Modern thought is represented in these two basic divinities whose influence is complementary rather than hierarchical or antagonistic. Present-day Pagans tend to see all gods and goddesses as being personifications of these two, in contrast to the situation in antiquity, when the many gods and goddesses of the time were usually thought of as truly independent entities. In its most widely publicised form, neo-Paganism is a theology of polarity, rather than the polytheism of ancient European culture.
But modern Paganism is also an outgrowth from the old European tradition. It has reclaimed the latter’s sacred sites, festivals and deities from obscurity and reinterpreted them in a form which is intended to be a living continuation of their original function. Followers of specific paths within it such as Druidry, Wicca and Asatru aim to live a contemporary form of those older religions which are described or hinted at in ancient writings, as in Iceland, where Asatru is a legally established religion, drawing its guidelines directly from the Old Norse sagas and shaping their outlook into a form which is continuous with the past but appropriate for the twentieth century.
At the opposite extreme, many neo-Pagans, in Anglo-Saxon countries in particular, follow no structured path but adhere to a generally Nature-venerating, polytheistic, Goddess-centred outlook which is of a piece with the general religious attitude chronicled here. Why has Paganism arisen again in modern Europe and America?
The great mother
The underlying impetus seems to have been first, the search for a religion which venerated the Goddess and so gave women as well as men the dignity of beings who bear the ‘lineaments of divinity’. This has been thought necessary by women whose political emancipation has not been paralleled by an equivalent development in their religious status. (Even in Pagan, polytheistic Hinduism the cult of Kali, the Great Mother, is one of the most rapidly growing popular religions at the present time.)
Secondly, in Europe and America a greater respect for the Earth has come into prominence. The ecological ‘green’ movement has gone hand in hand with a willingness to pay attention to the intrinsic pattern of the physical world, its rhythm and its ‘spirit of place’. This has led to a renewed recognition of the value of understanding traditional skills and beliefs and their underlying philosophy, which is generally Pagan.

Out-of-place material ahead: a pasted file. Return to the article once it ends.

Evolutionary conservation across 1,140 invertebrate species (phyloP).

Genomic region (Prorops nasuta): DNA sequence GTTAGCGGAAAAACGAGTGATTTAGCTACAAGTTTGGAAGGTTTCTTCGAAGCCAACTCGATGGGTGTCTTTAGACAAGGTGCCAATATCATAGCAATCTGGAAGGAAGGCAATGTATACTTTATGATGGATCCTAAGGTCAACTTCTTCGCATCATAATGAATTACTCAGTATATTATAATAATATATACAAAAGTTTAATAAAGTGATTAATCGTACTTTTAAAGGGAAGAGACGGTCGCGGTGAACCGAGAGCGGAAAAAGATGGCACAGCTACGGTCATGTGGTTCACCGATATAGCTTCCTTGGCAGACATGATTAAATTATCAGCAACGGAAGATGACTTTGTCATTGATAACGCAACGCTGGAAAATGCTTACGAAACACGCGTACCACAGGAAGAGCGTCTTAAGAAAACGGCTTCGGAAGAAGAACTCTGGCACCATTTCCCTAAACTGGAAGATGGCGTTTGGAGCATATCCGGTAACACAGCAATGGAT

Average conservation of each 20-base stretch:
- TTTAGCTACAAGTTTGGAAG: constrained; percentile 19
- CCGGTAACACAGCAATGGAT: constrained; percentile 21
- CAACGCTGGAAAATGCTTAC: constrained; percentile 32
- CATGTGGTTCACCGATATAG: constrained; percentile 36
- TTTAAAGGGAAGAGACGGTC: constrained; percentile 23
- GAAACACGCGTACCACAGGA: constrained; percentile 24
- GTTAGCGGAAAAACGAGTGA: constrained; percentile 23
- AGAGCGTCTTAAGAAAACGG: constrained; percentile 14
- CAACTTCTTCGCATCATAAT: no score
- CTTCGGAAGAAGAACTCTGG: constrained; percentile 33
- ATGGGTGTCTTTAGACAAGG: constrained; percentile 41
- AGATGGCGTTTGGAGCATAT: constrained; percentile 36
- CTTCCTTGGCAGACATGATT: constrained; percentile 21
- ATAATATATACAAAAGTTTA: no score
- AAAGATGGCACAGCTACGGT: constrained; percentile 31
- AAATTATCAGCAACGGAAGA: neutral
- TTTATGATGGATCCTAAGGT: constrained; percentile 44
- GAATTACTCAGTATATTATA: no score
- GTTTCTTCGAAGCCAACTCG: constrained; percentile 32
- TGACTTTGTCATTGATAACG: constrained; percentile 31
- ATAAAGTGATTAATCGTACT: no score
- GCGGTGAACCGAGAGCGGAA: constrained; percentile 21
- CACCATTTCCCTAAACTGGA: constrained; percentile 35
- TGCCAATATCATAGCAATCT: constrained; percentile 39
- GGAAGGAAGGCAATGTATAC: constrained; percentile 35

And finally, the influence of Pagan philosophies from the Orient has gone hand in hand with this development, providing a sophisticated rationale for practices which might in former times have been dismissed as superstitious and unfounded. The Pagan resurgence thus seems to be part of a general process of putting humanity, long seen by both the monotheistic religions and by secular materialism in abstraction from its surroundings, back into a more general context.
This context is both physical, by reference to the material world understood as an essential part of life, and chronolog-ical, as shown in the search for modern continuity with ancient philosophies. The ancient religions are often not well known outside their areas of academic specialisation, and the evidence for their continuation is often misunderstood or misrepresented as ‘accident’ or ‘superstition’.
It is the evidence for such continuity which this book “History of Pagan Europe” investigates. The area of the study covers the whole of Europe, beginning with Greece and the eastern Mediterranean, home of the earliest written records; continuing west by way of Rome and its Empire; then through the so-called ‘Celtic fringe’ of France, Britain and parts of the Low Countries; then to what are now Germany and Scandinavia; and finally to eastern and central Europe, the Baltic states and Russia, which (apart from Russia and the South Slav states) emerged most recently into historical record.
Europe in this sense is a geographical entity divided roughly into north and south by the Alps, and into east and west by the Prague meridian. After the Holy Roman Empire in the west and the Byzantine Empire in the east defined Christendom between them, Europe became a cultural unity, and its native religious tradition disappeared area by area into relative obscurity. This vital, yet half-hidden, European tradition is what we put on record here.
The centuries covered run from the dawn of recorded history to the present day: different timescales in different areas. The process of interpreting Stone-age remains is too extensive and currently too embattled to be capable of fair handling in the context of this book.
It is enough to describe what people believed and what they did, at what times and in what places. In this lies a fascinating story, and we shall begin with the earliest records.
src. Prudence Jones & Nigel Pennick “A History of Pagan Europe”